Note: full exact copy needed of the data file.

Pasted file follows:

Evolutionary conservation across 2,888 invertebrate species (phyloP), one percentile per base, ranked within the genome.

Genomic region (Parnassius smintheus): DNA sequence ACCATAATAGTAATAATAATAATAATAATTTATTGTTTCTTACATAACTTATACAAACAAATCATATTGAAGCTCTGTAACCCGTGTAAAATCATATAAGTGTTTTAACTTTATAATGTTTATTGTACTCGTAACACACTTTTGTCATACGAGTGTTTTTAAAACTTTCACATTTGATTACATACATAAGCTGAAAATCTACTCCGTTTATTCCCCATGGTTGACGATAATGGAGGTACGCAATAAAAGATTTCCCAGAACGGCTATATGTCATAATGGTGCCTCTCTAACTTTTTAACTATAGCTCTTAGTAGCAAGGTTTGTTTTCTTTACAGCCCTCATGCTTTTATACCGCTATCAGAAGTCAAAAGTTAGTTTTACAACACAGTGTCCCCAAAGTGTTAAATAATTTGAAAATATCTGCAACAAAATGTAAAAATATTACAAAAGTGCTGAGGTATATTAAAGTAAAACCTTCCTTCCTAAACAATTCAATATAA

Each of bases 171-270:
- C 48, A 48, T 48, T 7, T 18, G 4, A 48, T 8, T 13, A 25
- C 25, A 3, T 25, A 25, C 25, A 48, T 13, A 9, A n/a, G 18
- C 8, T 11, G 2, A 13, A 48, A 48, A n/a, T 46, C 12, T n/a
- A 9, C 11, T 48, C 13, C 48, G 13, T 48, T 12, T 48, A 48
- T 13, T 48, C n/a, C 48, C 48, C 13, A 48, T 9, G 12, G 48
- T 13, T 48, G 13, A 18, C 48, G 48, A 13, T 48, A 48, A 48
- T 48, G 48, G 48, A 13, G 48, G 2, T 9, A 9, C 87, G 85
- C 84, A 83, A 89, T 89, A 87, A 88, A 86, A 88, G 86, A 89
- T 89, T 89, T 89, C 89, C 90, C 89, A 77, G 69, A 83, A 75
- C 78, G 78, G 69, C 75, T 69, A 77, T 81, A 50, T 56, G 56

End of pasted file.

Evolutionary conservation across 2,888 invertebrate species (phyloP), one percentile per base, ranked within the genome.

Genomic region (Parnassius smintheus): DNA sequence ACCATAATAGTAATAATAATAATAATAATTTATTGTTTCTTACATAACTTATACAAACAAATCATATTGAAGCTCTGTAACCCGTGTAAAATCATATAAGTGTTTTAACTTTATAATGTTTATTGTACTCGTAACACACTTTTGTCATACGAGTGTTTTTAAAACTTTCACATTTGATTACATACATAAGCTGAAAATCTACTCCGTTTATTCCCCATGGTTGACGATAATGGAGGTACGCAATAAAAGATTTCCCAGAACGGCTATATGTCATAATGGTGCCTCTCTAACTTTTTAACTATAGCTCTTAGTAGCAAGGTTTGTTTTCTTTACAGCCCTCATGCTTTTATACCGCTATCAGAAGTCAAAAGTTAGTTTTACAACACAGTGTCCCCAAAGTGTTAAATAATTTGAAAATATCTGCAACAAAATGTAAAAATATTACAAAAGTGCTGAGGTATATTAAAGTAAAACCTTCCTTCCTAAACAATTCAATATAA

Each of bases 171-270:
- C 48, A 48, T 48, T 7, T 18, G 4, A 48, T 8, T 13, A 25
- C 25, A 3, T 25, A 25, C 25, A 48, T 13, A 9, A n/a, G 18
- C 8, T 11, G 2, A 13, A 48, A 48, A n/a, T 46, C 12, T n/a
- A 9, C 11, T 48, C 13, C 48, G 13, T 48, T 12, T 48, A 48
- T 13, T 48, C n/a, C 48, C 48, C 13, A 48, T 9, G 12, G 48
- T 13, T 48, G 13, A 18, C 48, G 48, A 13, T 48, A 48, A 48
- T 48, G 48, G 48, A 13, G 48, G 2, T 9, A 9, C 87, G 85
- C 84, A 83, A 89, T 89, A 87, A 88, A 86, A 88, G 86, A 89
- T 89, T 89, T 89, C 89, C 90, C 89, A 77, G 69, A 83, A 75
- C 78, G 78, G 69, C 75, T 69, A 77, T 81, A 50, T 56, G 56